World of Warcraft Trading Card Game
|Publisher(s)||Upper Deck Entertainment (October 2005 - March 2010)|
Cryptozoic Entertainment (March 2010 - August 2013)
|Players||Two and up|
|Setup time||< 3 minutes|
|Playing time||20+ minutes|
|Skill(s) required||Card playing|
The World of Warcraft Trading Card Game (WoW TCG) was a collectible card game based on Blizzard Entertainment's MMORPG, World of Warcraft. The game was announced by Upper Deck Entertainment on August 18, 2005 and released on October 25, 2006. Players can fight against each other one-on-one, or can join others in order to defeat dungeon/raid bosses based on those in the MMORPG. In March 2010, Upper Deck Entertainment lost the license from Blizzard Entertainment. The license was acquired by Cryptozoic Entertainment later in the month, with the company announcing that planned card sets would be released.
On August 23, 2013, Blizzard Entertainment announced that the TCG would be discontinued, and that they would not be renewing the game's license. In March 2014, Blizzard released Hearthstone: Heroes of Warcraft, an online collectible card game featuring many of the same characters, abilities and artwork.
Each player uses a hero card and a deck consisting of allies and other supporting cards, such as weapons, abilities, armor, items and quests. Many cards include a trait icon, which limits what heroes can include the card in their decks. Some booster packs also contain legendary rares, or loot cards (i.e. special versions of normal cards) which contain a scratch-off code. This code can then be redeemed in the online game for a virtual prize. The prizes include special tabards, gimmick items, non-combat pets, and mounts.
During play, players start with a single hero. Once per turn, players can play any card from their hand as a resource, which enables the payment of additional cards to augment the hero's powers or add additional members to his or her party. Once brought into play by paying the appropriate cost, all cards (except abilities) remain until destroyed or removed from play. As in games such as Magic: The Gathering, the goal is to reduce the remaining health of the opposing hero to zero. Unlike Magic, combat attacks are always directed at individual heroes or allies, rather than simply declaring an attack with a number of creatures. Furthermore, damage done to characters accumulates between turns, making combat more expensive for both the attacker and defender.
The following types of cards are featured in the game:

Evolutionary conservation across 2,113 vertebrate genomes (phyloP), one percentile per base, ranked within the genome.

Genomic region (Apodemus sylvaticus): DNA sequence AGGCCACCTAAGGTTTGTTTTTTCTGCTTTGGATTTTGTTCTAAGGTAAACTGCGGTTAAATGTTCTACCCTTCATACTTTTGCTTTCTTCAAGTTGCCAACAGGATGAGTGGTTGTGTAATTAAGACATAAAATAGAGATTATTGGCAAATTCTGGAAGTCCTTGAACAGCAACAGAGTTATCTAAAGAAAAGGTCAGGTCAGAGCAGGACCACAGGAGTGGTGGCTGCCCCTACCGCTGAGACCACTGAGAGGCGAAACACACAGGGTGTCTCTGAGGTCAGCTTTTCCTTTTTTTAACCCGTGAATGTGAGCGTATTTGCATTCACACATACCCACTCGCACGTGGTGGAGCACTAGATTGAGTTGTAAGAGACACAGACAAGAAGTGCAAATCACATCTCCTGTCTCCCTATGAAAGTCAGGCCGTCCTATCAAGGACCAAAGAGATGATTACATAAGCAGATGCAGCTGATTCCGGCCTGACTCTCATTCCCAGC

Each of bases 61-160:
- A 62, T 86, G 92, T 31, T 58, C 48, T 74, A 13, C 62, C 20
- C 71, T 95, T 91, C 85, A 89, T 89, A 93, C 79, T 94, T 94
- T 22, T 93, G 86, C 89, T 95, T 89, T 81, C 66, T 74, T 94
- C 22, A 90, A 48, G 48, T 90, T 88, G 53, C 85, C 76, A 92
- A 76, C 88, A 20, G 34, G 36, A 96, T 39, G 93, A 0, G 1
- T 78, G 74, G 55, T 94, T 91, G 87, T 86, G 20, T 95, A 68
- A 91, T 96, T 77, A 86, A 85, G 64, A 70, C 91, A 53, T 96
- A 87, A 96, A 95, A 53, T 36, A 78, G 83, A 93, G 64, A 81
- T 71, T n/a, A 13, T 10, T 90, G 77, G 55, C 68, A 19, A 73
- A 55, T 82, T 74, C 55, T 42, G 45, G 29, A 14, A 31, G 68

- Hero - The character which a given player is playing as. Each hero has an amount of starting health, faction affiliation, race, class, specializations, and professions. The hero's traits determine what other cards can be included in the deck (e.g., Horde heroes can only have Horde allies). Lastly, each hero has a unique power which can be used once per game, after which the hero card is turned face down. Starting with Worldbreaker, Hero cards no longer have professions.
- Master Hero - Master Hero cards, when played, replace a player's hero with a new card. The original hero is removed from the game and any damage, abilities, equipment, tokens or attachments that were on the hero beforehand are brought onto the Master Hero. Master Heroes, unless specified otherwise, can use all equipment and abilities, but abilities on cards that look for specific types cannot be activated. Powers originally on heroes do not carry on to the Master Hero.
- Ability - Cards that cause some immediate impact to the game. Abilities can either be of the [Basic type], able to be played only during one's turn, or can be [Instant], able to be played at virtually any time.
- Ally - Other individuals and companions who assist and fight on behalf of the main hero. Most allies are affiliated with either the Horde or the Alliance; cards affiliated with the faction opposing the hero are not permitted in a deck. Neutral allies can be included in a deck of either faction. Allies can attack opposing heroes or allies, but can also be attacked.
- Armor - Defensive cards which protect heroes from damage. By paying the appropriate resource cost, armor can be exhausted each turn in order to reduce damage dealt to a player's hero. Players are limited in how many different pieces of armor they may equip on any given "body part" (e.g., only one piece of chest armor at a time).
- Weapon - Offensive cards which can augment a hero's melee or ranged capabilities. As with armor cards, players are limited on how many weapons they may have equipped at once. In order to use a weapon card to increase attack power during combat, a player must pay a resource cost (Strike Cost) associated with the weapon. Weapons can be used when either attacking or defending, but usually only one weapon can be used per combat.
- Item - Gear the hero can have in addition to weapons and armor. Rings, potions, and trinkets are examples of items.